WILDCAT – Review by Valerie Kalfrin
A Middle Eastern terrorist cell handcuffs American woman Khadija Young (Georgina Campbell, TV’s Krypton) in a grimy room, demanding to know why she’s in the Iraqi city of Mosul. She insists she’s a journalist. Then they yank out one of her fingernails with pliers, and her story starts to change.
Shot largely in one room, the indie action drama Wildcat toys with its characters – and viewers, too, to some degree. By staying with Khadija’s viewpoint, writer/director Jonathan W. Stokes forces the audience to catch up on who her captors are and why they might want her. He also raises the question of how honest Khadija is under pressure, or if she’s telling her captors and a wounded US Marine also being tortured what they want to hear.
Stokes, who shot a contained story previously with 2010’s Air, maintains decent suspense throughout Wildcat through a variety of shots and the characters’ interplay. The captors’ ringleader, Abu Khalid (Mido Hamada of 2019’s Veronica Mars), is a bomber convinced that Khadija must be working for the State Department or CIA. Flinty and calculating, he tells her about his dead daughter, kisses her forehead, electrocutes her in anger, and also threatens her with sexual assault.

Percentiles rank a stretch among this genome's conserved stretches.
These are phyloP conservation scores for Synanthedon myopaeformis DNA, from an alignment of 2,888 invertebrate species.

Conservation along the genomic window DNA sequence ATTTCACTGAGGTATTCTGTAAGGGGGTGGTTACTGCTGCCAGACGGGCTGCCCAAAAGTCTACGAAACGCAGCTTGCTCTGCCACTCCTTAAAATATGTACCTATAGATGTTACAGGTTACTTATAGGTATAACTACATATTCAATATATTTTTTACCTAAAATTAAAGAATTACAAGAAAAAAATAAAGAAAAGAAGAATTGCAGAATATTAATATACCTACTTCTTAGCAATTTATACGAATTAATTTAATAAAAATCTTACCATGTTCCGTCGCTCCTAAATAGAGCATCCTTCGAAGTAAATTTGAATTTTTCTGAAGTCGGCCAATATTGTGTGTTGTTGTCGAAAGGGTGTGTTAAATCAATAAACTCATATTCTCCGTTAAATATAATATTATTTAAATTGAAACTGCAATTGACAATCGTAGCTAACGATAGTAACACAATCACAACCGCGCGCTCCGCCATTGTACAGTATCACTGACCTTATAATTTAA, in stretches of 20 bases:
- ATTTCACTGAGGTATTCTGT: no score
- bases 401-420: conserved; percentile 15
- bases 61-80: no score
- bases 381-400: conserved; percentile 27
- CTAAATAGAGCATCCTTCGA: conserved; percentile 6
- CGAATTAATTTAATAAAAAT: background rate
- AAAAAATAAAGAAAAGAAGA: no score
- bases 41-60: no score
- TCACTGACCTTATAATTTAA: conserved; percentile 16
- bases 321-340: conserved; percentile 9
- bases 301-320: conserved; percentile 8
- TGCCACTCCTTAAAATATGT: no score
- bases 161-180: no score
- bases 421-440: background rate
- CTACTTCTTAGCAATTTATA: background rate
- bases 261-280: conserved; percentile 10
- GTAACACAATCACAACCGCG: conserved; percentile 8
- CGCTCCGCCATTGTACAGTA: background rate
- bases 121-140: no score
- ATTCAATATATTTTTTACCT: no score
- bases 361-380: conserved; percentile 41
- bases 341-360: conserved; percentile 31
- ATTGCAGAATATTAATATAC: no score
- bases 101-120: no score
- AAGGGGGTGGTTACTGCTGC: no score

The Marine, Luke (Luke Benward, Dumplin’), unfortunately spends a lot of time unconscious or writhing in agony, although he’s tortured offscreen. At first, he calls Khadija a lightweight for telling Khalid her name and other biographical details. He’s also ticked that he’s lost his whole unit and might die for protecting a journalist – until Khadija indicates she’s more than she appears.
The film tips its hand a little early in that regard, but Campbell, who won a BAFTA TV Award for Best Actress for 2014’s Murdered by My Boyfriend, turns in a gripping performance. She’s fearful, compassionate, and cunning, telling Luke that they have to lie to Khalid long enough to prove useful and stay alive. Viewers might want to know more about Khadija’s background and motivations beyond what she shares under the circumstances, but a flashback or scenes before her captivity also might disrupt the enclosed environment that Stokes creates. The isolated setup also makes Khadija’s despair and resourcefulness all the more believable. Although Khadija at one point says that she’s never been a rule breaker, Wildcat suggests that assumptions only push her harder.